The Self Help industry is big business. Countless books are written in this genre by these self-help gurus, along with numerous talks and seminars they conduct. The self-help industry has convinced the world that in order to stay happy and lead a meaningful life, you need to read these self-help books and get some expert advice from these gurus. It’s all about achieving happiness, setting goals and removing negativity from your life.
Unfortunately, we are living in a day and age where it’s all about instant gratification. Buy that brand new phone and be the envy of friends. Travel to an exotic location and be happy. Post an envious Instagram picture and accumulate likes. The problem with instant gratification is that immediately following the gratification, one is led to the feeling of “what next?” and thus one slumps into an unhappy mood.
Granted, there are some rather good ones out there (Robin Sharma, Mark Manson) and then there are some rather useless ones (Rhonda Byrnes’ The Secret). There are some who are extremely popular with the masses (Anthony Robbins) and it feels like they are merely cashing in on their fame. Then there are some books that feel the author is on some huge ego trip (Jenny Lawson’s Furiously Happy).
It can become challenging to find that right book that suits you.
The other problem is that most of these books come out from the Western world, so their viewpoint is very American- Eurocentric (The Happiness Project by Gretchen Rubin), or women-centric (Option B by Sheryl Sandberg). This creates a barrier based on race and religion between the author and the readers in this part of the world.
For those of us in the Asian world, it becomes a chore to decipher what works and what doesn’t work for us, keeping in mind our cultural and religious context. I wish there were some people from this part of the world who would write a book on depression or ways to better ourselves, but there are none.
In my experience, having read through most of the more popular ones (for example The Road Less Traveled- which is great in parts), I’ve been able to wade through the chapters, absorbing what suits me, and discarding what doesn’t apply to me.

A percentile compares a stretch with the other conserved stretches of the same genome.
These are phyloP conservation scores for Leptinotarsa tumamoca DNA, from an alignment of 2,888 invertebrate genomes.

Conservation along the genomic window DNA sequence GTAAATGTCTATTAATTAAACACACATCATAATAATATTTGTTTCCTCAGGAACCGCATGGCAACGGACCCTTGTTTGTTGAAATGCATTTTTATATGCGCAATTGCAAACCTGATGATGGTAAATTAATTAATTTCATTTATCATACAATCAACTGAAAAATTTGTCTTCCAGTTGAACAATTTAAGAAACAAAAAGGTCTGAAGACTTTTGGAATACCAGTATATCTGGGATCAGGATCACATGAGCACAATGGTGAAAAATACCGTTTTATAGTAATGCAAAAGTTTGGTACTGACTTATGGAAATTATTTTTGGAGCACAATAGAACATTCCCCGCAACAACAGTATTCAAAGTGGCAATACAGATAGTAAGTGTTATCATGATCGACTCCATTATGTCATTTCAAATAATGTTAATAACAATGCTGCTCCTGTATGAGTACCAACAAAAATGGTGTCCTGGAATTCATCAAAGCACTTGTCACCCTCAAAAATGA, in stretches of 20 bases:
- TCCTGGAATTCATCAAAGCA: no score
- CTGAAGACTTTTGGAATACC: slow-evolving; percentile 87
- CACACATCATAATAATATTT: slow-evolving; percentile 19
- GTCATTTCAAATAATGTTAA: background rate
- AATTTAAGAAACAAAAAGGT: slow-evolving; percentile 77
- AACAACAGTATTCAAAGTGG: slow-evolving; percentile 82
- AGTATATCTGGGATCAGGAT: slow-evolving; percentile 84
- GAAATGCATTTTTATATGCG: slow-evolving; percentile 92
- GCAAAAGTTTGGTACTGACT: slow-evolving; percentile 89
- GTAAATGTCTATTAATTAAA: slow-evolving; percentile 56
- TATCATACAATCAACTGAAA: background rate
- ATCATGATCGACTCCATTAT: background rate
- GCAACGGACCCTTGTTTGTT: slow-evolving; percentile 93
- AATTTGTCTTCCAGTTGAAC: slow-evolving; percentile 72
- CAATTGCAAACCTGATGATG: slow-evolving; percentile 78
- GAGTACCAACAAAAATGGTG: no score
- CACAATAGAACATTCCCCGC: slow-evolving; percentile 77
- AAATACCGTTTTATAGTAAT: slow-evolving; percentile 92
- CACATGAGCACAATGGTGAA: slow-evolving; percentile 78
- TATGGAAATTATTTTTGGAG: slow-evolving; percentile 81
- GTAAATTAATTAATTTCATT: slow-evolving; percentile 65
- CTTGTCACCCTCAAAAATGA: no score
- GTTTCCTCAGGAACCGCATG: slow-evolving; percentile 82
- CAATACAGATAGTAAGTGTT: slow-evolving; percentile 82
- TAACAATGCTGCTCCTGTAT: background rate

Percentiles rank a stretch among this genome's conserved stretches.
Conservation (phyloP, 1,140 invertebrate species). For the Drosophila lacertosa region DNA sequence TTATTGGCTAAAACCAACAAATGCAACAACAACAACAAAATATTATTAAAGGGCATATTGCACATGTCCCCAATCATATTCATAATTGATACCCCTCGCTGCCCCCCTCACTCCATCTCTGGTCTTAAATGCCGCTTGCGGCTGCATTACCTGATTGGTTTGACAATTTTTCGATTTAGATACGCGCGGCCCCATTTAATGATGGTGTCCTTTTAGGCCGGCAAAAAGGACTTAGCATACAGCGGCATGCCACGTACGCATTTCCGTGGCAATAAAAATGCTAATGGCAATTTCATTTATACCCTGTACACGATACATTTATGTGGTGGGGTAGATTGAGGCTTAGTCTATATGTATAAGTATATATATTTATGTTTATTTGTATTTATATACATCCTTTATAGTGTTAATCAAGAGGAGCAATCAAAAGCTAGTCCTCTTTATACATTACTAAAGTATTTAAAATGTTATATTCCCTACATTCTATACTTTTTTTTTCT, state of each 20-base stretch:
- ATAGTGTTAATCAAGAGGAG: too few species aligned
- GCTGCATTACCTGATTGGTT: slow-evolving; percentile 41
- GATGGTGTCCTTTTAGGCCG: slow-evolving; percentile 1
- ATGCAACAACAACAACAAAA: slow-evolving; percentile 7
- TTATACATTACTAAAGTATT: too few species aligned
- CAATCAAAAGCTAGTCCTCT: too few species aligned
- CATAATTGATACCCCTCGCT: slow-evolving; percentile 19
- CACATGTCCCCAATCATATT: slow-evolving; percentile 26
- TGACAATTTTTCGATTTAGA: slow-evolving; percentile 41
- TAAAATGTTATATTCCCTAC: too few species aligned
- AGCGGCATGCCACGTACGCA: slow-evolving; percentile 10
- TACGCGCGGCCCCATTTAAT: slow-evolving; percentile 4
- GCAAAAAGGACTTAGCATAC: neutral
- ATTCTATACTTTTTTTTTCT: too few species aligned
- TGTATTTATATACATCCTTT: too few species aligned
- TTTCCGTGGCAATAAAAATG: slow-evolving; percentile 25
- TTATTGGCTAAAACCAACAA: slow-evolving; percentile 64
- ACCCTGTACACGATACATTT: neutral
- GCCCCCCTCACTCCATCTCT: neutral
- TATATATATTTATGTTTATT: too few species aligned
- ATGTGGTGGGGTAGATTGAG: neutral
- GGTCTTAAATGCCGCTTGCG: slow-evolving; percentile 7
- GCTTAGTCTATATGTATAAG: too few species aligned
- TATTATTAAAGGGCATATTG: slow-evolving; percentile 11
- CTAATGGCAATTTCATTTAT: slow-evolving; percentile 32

Having said that, there is one book that revolutionized the way I think and made me wish I had read this book 20 years ago. It would have helped me deal with the people a whole lot better, and would have made me understand the complexities and ulterior motives of the people around me.
The premise of the book is rather simple and can be broken down into three major parts:
- The Ego States
- Transaction Analysis
- The Four Life Positions
- The Ego States:
Right from the moment, we are born, our brain becomes an HD drive. We start to record information. We take in information from our parents, siblings, friends. Because of this, every human being develops multiple natures and this can be broken down into three ego-states— Parent, Adult and Child (PAC).
Here’s what the three ego-states mean:
- Parent- while growing up, we learn a lot from our parents, teachers, elders. As children, we take in what’s right and what’s wrong (for example, smoking is bad, don’t have sex before marriage etc). These are rules and restrictions that have been placed on us as children. We record all this information in our brains and the brain retrieves this information when we are adults.
- Adult- if you are in this state, it simply means that you are able to identify both your Parent and Child ego states, and come up with a mature, rational and reasonable attitude in life. So for example, if someone is confrontational with you, you could react either with a Parent ego state (echoing what your parent would have done) or a Child ego state (echoing what your child self would have done). However, if you react with an Adult ego state, you would rise above the occasion and avoid the confrontation altogether (this is a very simple example as life is a lot more complicated than this!)
- Child- in this state, you are dealing with other people as you would have as a child. So for example, if as a child you displayed feelings of resentment because you felt abandoned by your parents, you will develop the same feelings as an adult when someone abandons you.
- Transaction Analysis
Human beings are social animals. We cannot live in isolation. We crave for interactions. We survive by interacting with each other. However, what’s important is to understand these interactions for when you understand these interactions, you will know how to deal with people in a better way without having to feel you’ve been taken for a ride.
When one person interacts with another, known as Transactional Analysis, the person speaks from one of the three ego-states. The other person who responds also speaks from one of his three ego-states. Once you understand these three ego-states, and what they mean, your life will become a whole lot easier, with reference to dealing with people.